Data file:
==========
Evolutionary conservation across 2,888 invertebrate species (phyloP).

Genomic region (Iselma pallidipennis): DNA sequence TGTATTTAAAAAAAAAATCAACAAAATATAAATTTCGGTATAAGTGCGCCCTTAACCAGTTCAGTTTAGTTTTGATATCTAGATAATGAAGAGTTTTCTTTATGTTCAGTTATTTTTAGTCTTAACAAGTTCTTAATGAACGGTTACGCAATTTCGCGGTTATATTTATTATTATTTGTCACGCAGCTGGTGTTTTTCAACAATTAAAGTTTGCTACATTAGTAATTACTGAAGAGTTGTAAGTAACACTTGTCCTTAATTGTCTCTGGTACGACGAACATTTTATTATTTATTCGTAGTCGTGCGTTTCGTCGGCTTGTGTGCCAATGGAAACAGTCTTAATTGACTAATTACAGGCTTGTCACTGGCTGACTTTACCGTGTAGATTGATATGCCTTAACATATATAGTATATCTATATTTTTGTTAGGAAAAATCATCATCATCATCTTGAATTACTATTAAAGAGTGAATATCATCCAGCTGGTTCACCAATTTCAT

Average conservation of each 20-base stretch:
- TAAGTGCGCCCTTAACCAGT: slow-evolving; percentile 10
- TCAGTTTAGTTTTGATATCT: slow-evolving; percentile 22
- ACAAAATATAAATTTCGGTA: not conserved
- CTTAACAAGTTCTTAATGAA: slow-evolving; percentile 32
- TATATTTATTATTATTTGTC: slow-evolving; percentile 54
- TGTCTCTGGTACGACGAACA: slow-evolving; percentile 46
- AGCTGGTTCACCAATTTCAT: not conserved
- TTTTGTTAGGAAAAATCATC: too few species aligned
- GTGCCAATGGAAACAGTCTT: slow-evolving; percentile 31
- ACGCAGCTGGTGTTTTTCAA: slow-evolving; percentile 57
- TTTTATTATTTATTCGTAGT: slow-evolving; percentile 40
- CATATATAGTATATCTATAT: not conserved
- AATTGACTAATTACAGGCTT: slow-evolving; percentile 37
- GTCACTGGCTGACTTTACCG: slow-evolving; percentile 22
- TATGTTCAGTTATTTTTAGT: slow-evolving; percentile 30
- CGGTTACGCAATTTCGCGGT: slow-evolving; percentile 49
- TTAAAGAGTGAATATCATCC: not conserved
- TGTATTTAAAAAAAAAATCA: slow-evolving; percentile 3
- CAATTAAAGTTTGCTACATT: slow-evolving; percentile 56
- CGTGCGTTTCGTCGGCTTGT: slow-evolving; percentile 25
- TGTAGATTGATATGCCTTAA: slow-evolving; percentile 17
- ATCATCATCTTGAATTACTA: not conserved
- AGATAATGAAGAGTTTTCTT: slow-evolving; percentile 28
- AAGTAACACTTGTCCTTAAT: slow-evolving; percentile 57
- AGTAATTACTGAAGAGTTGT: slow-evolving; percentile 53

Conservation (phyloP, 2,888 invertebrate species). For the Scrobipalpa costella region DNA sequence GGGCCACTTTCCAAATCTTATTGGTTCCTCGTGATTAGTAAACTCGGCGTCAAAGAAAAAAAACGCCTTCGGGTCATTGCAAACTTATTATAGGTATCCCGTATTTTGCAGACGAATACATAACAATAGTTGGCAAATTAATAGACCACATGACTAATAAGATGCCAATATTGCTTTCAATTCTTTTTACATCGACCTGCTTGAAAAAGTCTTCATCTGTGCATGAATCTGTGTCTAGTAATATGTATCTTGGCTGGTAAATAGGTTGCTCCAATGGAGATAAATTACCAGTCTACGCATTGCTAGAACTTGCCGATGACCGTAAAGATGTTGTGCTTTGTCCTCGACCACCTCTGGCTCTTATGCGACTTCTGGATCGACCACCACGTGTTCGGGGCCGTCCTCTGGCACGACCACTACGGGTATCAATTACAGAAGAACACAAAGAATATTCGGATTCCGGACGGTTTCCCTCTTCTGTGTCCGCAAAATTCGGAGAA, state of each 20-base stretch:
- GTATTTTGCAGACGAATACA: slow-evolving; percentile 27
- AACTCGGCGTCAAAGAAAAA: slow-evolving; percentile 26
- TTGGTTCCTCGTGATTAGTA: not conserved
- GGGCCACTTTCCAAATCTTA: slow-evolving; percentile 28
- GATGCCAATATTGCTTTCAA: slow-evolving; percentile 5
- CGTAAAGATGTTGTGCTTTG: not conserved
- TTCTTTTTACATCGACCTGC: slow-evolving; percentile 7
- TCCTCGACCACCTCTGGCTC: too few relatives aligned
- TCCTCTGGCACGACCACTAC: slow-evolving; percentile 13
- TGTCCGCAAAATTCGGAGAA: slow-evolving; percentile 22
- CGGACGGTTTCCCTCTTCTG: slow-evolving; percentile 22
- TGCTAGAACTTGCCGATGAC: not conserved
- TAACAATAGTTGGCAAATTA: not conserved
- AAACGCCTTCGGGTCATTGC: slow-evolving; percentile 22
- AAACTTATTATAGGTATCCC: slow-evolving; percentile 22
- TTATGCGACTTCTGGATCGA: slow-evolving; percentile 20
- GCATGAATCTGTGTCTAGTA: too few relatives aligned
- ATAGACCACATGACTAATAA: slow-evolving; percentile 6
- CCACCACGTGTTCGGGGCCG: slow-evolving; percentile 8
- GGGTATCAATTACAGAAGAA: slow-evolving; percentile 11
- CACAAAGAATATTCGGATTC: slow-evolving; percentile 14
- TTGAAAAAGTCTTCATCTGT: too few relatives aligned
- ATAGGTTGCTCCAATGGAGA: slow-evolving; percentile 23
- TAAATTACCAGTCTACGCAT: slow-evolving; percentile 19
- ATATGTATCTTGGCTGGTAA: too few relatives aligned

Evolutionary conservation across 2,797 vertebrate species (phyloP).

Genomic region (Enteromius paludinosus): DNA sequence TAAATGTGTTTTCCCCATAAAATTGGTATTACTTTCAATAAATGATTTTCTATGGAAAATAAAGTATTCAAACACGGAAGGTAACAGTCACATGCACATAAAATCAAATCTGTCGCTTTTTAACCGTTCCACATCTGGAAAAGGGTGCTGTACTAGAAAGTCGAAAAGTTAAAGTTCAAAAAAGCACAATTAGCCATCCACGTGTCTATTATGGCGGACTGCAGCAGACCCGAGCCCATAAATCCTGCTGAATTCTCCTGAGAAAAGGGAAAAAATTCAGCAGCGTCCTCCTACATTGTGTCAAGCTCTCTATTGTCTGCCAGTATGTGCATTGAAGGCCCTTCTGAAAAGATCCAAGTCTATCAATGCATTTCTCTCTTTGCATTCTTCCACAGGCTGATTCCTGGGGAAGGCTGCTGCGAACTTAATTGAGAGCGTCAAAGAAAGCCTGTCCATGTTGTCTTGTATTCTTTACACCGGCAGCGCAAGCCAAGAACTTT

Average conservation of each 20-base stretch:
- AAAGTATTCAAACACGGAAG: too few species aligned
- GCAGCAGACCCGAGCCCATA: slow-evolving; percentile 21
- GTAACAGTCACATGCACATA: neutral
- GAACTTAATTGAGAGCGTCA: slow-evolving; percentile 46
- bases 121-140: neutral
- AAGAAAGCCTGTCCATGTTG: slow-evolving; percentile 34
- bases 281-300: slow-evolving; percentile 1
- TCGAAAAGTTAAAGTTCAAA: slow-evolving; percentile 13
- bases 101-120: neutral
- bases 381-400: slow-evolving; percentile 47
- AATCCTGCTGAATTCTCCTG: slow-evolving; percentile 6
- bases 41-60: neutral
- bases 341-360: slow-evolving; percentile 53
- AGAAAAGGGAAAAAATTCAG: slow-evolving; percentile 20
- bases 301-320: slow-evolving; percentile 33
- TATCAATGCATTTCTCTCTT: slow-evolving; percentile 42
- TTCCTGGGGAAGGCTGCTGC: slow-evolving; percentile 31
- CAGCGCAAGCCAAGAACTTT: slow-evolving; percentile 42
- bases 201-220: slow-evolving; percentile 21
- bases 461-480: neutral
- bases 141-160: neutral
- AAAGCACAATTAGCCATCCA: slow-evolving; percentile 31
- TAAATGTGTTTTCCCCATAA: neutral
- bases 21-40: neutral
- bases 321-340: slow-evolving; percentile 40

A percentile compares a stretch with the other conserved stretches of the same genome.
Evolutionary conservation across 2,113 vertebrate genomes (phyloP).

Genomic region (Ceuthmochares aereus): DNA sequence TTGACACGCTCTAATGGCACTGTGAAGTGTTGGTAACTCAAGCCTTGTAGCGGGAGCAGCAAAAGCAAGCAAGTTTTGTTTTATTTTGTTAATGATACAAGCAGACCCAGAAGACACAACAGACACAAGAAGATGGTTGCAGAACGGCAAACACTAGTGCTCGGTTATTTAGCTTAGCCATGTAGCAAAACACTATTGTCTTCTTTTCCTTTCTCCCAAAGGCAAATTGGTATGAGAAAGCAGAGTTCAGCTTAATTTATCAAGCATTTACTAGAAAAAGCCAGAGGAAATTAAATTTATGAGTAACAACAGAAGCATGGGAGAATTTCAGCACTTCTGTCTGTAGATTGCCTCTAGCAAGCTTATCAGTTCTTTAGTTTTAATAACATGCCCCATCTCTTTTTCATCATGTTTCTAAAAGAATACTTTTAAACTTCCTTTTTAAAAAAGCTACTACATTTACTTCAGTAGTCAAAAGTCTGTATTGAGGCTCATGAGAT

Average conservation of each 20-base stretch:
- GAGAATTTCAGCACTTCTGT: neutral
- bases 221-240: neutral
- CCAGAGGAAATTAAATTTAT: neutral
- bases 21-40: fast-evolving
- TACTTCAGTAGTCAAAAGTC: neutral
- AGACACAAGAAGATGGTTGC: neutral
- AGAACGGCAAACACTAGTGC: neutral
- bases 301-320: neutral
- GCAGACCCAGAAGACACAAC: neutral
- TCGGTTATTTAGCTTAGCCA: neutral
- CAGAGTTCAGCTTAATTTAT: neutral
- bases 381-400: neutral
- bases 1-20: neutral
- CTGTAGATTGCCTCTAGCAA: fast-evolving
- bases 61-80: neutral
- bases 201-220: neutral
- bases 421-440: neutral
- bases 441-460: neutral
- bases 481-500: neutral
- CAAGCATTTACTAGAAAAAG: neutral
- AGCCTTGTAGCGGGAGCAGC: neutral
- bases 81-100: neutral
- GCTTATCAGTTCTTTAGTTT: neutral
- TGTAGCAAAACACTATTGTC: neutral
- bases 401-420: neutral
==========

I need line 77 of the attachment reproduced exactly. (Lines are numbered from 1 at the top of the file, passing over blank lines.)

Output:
- bases 461-480: neutral